• The Coastal Zone Management Act was passed by the U.S. Congress in 1972 to provide for the management of the nation's coastal resources, including the Great Lakes. The goal is to "preserve, protect, develop, and where possible, to restore or enhance the resources of the nation's coastal zone." The California Coastal Commission, the Bay Conservation and Development Commission, and the California State Coastal Conservancy are California's three designated coastal management agencies for the purpose of administering the federal Coastal Zone Management Act in California. Learn more.
  • Land-based marine pollution can either be from a "point source" or a "nonpoint source." Point source pollution originates from a specific place such as an oil refinery or a paper mill. Nonpoint source pollution originates from an indefinite or undefined place, often a variety of places (for example farms, city streets and parking lots, yards and landscaping, construction sites).
  • The Bay Institute is the science, research, environmental policy, and advocacy arm of the Bay Ecotarium. This organization advocates for environmental, water management, and economic policies to ensure the health of the greater San Francisco Bay. Learn more.
  • The Sacramento-San Joaquin River Delta is an inland river delta and estuary formed at the western edge of California's Central Valley by the confluence of the Sacramento and San Joaquin rivers and lies just east of where the rivers enter Suisun Bay. Learn more.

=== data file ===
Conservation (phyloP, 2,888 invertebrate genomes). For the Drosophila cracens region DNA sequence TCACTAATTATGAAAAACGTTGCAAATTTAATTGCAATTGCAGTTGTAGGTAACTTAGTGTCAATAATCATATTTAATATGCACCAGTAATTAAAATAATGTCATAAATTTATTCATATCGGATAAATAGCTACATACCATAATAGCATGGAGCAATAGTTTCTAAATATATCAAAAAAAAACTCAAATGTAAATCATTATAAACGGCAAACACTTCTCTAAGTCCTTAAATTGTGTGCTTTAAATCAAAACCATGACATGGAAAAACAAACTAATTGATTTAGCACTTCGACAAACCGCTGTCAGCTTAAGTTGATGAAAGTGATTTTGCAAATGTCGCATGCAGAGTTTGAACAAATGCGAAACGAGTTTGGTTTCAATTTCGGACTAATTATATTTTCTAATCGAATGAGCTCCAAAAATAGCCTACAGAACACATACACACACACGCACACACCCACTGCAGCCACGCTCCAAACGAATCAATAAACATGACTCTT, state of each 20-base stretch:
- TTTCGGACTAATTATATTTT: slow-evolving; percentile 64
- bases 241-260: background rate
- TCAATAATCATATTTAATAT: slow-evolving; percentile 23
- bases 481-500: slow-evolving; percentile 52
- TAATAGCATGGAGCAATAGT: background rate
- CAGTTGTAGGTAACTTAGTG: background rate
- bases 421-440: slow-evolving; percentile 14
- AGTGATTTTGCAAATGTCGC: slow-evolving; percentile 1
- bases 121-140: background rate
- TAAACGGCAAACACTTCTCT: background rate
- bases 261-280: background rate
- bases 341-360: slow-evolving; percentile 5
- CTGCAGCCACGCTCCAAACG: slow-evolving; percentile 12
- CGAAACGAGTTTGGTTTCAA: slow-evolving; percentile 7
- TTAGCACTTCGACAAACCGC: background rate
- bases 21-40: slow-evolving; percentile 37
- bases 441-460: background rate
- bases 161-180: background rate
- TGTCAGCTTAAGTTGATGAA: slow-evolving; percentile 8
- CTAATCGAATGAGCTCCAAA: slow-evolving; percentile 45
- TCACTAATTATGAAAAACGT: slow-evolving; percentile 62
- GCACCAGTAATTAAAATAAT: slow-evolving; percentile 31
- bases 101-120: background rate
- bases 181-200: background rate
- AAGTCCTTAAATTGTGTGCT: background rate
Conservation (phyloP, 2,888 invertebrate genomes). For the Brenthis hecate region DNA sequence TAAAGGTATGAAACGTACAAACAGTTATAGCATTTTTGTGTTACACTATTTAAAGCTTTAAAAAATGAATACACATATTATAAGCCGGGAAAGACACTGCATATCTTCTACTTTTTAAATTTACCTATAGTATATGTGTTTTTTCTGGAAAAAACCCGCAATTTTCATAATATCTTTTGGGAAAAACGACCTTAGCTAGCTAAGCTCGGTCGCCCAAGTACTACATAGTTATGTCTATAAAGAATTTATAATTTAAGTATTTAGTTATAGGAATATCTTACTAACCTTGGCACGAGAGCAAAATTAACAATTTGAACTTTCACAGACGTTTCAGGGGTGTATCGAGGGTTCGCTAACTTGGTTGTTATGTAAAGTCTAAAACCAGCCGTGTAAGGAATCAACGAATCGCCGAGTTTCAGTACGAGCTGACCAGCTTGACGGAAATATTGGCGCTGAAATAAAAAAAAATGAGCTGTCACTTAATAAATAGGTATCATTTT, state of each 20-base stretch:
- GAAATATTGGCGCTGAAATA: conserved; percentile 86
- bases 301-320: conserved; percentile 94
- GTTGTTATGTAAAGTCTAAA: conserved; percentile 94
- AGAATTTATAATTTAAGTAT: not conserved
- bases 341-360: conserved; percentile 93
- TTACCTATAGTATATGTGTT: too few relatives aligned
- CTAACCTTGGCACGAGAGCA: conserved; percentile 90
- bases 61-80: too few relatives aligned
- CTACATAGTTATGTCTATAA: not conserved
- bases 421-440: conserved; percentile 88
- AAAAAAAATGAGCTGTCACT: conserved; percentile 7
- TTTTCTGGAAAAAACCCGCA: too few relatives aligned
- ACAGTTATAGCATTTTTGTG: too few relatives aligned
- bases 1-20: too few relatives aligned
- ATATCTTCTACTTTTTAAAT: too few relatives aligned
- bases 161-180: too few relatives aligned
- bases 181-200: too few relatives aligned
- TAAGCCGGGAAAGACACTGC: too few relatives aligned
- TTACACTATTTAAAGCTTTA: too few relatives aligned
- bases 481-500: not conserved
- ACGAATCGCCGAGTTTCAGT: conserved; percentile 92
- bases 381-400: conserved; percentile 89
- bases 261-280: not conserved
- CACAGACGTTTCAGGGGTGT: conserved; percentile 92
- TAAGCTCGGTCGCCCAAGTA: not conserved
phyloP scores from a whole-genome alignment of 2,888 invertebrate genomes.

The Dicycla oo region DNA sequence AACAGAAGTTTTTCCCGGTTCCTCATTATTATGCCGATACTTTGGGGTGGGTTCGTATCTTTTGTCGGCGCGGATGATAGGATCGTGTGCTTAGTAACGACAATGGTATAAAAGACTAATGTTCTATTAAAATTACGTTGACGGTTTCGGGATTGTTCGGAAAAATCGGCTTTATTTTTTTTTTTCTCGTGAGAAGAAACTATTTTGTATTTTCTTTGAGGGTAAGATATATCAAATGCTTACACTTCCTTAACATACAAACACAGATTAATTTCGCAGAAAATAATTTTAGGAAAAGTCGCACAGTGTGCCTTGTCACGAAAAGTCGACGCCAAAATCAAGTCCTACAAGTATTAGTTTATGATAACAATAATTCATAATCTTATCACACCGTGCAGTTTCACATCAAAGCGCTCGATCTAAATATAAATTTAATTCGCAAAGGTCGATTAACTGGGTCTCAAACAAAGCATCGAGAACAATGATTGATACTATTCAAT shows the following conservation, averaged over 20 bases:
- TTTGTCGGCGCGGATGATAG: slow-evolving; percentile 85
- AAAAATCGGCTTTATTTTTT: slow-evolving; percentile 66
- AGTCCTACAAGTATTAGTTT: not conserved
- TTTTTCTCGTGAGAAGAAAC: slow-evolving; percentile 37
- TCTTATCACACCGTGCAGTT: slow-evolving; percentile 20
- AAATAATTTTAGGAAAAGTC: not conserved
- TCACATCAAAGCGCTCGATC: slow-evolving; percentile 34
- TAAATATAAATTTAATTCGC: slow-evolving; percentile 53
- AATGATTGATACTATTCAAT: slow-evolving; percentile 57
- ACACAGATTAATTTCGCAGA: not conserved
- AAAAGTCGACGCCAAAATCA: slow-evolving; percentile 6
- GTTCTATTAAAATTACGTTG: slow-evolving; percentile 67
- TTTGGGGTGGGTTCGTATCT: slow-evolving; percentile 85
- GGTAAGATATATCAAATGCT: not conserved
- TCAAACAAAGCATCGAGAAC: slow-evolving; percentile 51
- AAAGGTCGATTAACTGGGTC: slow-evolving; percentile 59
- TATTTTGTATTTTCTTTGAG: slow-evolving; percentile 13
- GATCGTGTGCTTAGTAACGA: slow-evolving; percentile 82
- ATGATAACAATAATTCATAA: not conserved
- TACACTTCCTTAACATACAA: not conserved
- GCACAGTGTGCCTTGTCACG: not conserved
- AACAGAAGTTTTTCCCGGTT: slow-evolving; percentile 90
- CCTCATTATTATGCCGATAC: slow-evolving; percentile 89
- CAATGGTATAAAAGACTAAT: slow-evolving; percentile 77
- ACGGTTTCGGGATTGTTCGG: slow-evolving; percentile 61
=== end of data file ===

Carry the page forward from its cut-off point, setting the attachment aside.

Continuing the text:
Linda Locklin:
  • California Coastal Commission: See above
  • To regulate means to control something based on rules made by an authority. In this case, the California Coastal Commission regulates the California coast based on laws such as the California Coastal Act, helping to determine things like what development will be allowed near the coast.
  • The goal of planning is to maximize the health, safety, and economic well-being for all residents. This involves thinking about how people move around a community, the businesses and attractions in a community, where people want to live, and opportunities for recreation. Planners take a broad viewpoint and look at how the pieces of a community — buildings, roads, and parks — fit together, and then make recommendations on how the community should proceed. Learn more from the American Planning Association.
  • Learn about the California Coastal Access Guide and the YourCoast app.
Julie Beagle:
  • The Peace Corps is a volunteer program run by the United States government. Its official mission is to provide social and economic development abroad through technical assistance, while promoting mutual understanding between Americans and populations served.
  • A watershed is a land area that channels rainfall and snowmelt to a particular creek, stream, river, the ocean, or other body of water. Learn more.
  • A marsh is a type of wetland (an area of land where water covers the ground for long periods of time) that is dominated by grasses and other herbaceous plants. Learn more.
  • Sea level rise: See above
  • Climate change: See above
Elena Perez:
  • The San Francisco Bay Conservation and Development Commission (BCDC) is a California state planning and regulatory agency with regional authority over the San Francisco Bay, the Bay's shoreline, and the Suisun Marsh. BCDC was created in 1965 and is the nation's oldest coastal zone agency. Its mission is to protect and enhance San Francisco Bay and to encourage the Bay's responsible and productive use for this and future generations. Learn more.
  • Development: See above
  • Policy: See above
  • Environmental Justice: See above
Dorris Welch:
  • Part of UC Santa Cruz, Long Marine Lab is a research and education facility for interdisciplinary research and teaching on marine life, coastal conservation, climate change impacts and other marine and coastal science issues.